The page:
Qualifications for Deacons

Deacons likewise must be dignified, not double-tongued, not addicted to much wine, not greedy for dishonest gain. They must hold the mystery of the faith with a clear conscience. 10 And let them also be tested first; then let them serve as deacons if they prove themselves blameless. 11 Their wives likewise must be dignified, not slanderers, but sober-minded, faithful in all things. 12 Let deacons each be the husband of one wife, managing their children and their own households well. 13 For those who serve well as deacons gain a good standing for themselves and also great confidence in the faith that is in Christ Jesus.

Lessons on teamwork

This summer didn’t turn out the way I thought it would (mind you, I’m writing this in the beginning of August).  I thought I would power through a summer with a fabulous and earth-shattering Vacation Bible School at our church and hop on a plane two hours later to do it again in Cayo, Belize.

Granted, those things did happen.  However, it occurred in a far less sparkly fashion for me personally.  A week before VBS was starting I got quite sick which was followed by a diagnosis during the middle of VBS that I had another bout of mononucleosis (turns out it’s a myth you only can get it once).  Now this certainly did not factor into my grandiose plans of being a rock star in ministry for 3 straight weeks.

Suddenly, I was forced to slow down because it’s physically impossible to just ‘work harder’ to make sure VBS is smooth, safe, welcoming, and fun.  In addition, I couldn’t just show up in Belize and muscle my way through serving.  I had to look to my left and to my right (and up to Heaven) and trust my team.

You see, for me, the struggle with team has always been trust.  I hated school projects.  I struggled on my sports teams.  Please don’t make me do that work presentation with another co-worker.  Do I trust that someone will do what they said they will?  Will they do it the way I want it done?  Do they care about it as much as I do?  I’ve heard so many people say these things to me and so many times these scripts have played in my head.  In fact, as a school teacher, group projects always solicited groans.

The last 10 years have been full of personal growth when it comes to the value of a team.  The first step in eating the humble pie when I was in my twenties came when I learned that I even needed to have a team – I have lone ranger, cowboy-like tendencies.  I know that great leaders have a great team and I have placed so much value on having a team for so many years since that lesson.  In fact, I invested most of the last 8 months recruiting my VBS team.

This year the Lord allowed me to grow in a new area of team.  The team was in place and this year I learned to trust that the team can handle anything thrown at them without me being present or participatory in every moving part.  Unfortunately, I’m so thick-headed that the only way I could be coerced to exercise trust was to be physically incapacitated so that I couldn’t sprint from station to station to micromanage.  When we were in Belize, my singular contributions felt minuscule in comparison to the scope of ministry our whole team was doing.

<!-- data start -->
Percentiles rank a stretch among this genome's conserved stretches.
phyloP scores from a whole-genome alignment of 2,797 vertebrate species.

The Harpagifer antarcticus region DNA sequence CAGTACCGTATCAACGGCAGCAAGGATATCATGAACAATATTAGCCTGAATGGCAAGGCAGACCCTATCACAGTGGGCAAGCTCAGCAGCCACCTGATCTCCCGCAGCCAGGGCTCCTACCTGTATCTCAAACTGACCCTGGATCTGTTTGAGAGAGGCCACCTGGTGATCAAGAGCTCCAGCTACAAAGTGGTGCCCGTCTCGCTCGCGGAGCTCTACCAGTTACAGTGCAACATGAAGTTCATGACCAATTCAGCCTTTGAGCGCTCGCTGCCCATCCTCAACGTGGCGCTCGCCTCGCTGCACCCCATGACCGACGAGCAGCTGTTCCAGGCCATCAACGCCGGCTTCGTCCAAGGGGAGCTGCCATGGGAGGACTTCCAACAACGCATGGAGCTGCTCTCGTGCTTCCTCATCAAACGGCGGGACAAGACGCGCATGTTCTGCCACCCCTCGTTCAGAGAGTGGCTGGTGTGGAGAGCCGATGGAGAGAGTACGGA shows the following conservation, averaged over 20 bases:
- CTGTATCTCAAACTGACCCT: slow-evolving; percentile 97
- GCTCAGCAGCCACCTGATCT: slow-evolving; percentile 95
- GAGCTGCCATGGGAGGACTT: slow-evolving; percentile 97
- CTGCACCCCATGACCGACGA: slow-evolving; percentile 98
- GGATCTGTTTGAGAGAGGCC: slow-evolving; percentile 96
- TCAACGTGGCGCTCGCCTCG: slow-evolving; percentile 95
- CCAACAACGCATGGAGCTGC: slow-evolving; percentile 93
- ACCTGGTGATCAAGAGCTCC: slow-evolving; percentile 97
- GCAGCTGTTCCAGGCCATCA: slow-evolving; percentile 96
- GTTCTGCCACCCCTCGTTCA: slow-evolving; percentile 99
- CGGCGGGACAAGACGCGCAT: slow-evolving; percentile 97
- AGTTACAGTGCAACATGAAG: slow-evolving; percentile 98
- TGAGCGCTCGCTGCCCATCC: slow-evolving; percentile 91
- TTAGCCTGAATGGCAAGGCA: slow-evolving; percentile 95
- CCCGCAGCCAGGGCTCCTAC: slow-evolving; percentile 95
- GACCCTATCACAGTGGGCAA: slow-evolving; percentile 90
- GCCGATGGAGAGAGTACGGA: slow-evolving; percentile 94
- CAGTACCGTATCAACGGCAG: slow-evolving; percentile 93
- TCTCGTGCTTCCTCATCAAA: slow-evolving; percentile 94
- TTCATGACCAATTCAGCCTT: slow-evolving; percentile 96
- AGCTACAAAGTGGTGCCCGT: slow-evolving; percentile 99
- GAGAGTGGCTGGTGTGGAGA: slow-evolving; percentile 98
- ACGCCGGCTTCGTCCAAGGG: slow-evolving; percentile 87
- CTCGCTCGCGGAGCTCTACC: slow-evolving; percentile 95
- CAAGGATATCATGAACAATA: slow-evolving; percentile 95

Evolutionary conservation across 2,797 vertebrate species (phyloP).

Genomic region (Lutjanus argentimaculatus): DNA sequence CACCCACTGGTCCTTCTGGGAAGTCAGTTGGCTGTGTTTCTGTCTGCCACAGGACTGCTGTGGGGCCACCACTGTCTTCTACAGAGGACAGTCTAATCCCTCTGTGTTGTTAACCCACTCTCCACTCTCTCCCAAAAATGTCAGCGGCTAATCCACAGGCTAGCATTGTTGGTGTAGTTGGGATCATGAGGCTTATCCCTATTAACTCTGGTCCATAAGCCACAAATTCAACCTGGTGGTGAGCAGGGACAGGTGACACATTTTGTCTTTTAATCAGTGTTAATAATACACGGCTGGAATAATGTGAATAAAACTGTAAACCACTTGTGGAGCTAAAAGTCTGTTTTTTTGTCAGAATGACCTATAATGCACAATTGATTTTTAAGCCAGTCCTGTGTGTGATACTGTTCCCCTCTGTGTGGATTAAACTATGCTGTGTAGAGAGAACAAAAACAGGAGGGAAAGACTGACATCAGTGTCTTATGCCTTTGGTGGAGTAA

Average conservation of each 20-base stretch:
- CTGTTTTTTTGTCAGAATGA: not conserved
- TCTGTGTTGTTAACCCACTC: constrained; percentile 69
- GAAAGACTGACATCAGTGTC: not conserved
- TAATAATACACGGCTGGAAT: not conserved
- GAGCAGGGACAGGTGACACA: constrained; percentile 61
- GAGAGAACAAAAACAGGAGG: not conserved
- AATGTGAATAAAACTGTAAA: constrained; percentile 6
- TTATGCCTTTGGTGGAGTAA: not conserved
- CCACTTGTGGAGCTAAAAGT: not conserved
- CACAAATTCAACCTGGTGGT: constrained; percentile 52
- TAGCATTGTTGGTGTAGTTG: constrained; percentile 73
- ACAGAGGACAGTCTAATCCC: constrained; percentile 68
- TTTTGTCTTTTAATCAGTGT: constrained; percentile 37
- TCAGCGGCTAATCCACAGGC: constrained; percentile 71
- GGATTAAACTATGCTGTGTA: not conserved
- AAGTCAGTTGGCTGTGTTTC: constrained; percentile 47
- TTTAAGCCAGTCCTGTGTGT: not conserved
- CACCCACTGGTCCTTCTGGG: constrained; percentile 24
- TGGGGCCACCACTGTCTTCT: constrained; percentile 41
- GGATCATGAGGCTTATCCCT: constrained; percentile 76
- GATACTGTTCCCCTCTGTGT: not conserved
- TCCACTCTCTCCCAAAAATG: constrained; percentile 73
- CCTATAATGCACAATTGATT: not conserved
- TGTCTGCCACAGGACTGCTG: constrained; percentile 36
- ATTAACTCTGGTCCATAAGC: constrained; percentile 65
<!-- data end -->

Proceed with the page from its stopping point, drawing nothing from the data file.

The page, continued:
We know the ending to this story.  God did far more using the hands of so many talented and amazing individuals to expand the Kingdom than I could have ever done with my hands.  I am richly blessed by a team of people that surround me and point me to Jesus.  I can’t express the gratitude to the King or His people for the last 3 weeks of grace and joy with words.  But I’ll always try: VictoryKids’ Team rocks!

An attitude of gratitude

Although that sounds cheesy, I must admit that so much changes when we approach life, our walk with God, and others with gratitude first.
It’s also how to approach being a leader.
It’s easy in your workplace, family, friend group, neighborhood, or wherever you have relationship to fall into a rut of thinking you’re the only one who does the work, you’re the only one who cares, or you’re the only one capable.  Yup…it’s easy to fall into the rut of pride.  Pride “carries with it a connotation that displays an inflated sense of one’s own worth or personal status and typically makes one feel a sense of superiority over others and can easily make someone look condescendingly at others” (Jack Wellman).
Pride says “only I can do this,” “no one can do better than me,” and “it’s all about me.”  However, pride also sounds like, “I always make the sacrifice” or “They never [insert ANYTHING].”  It’s when we focus on ourselves and all of our observations of the world are filtered through how we affected it or how it affects us.  Pride is all about the self, but it wraps itself in many deceptive packages.  I’ve learned that when I start describing situations or people in absolutes like always or never, that I’m probably slipping into a proud moment.  It is pride when we presume the roles and importance of others.
There’s a coffee maker in the office — I bet you already know where this is going.  More frequently than not, I need to fill the reservoir.  When I’m coffee deprived and I need to add water to the machine, it feels like another hurdle to my caffeinated joy.  “I always fill the coffee machine.  No one else does.  Everyone uses it and I’m left to be the responsible adult who refills it.”  When living in my complaint-driven sin, I struggle with a ‘woe-is-me-I’m-the-only-one’ complex.  In reality, EVERYONE refills the coffee maker and I don’t refill it after I use it EVER.  When we choose to believe that we all fill it and I actually express gratitude that we even have access to a nice coffee maker, the extra minute seems absolutely painless.  I’ve also just actively combated pride.
Every day, I push myself to practice gratitude for those around me in order to grow in my own personal humility. I make it a practice to acknowledge that I can’t do ‘it’ (whatever ‘it’ might be) without those around me.  Maybe you can take a step to grow in gratitude today too?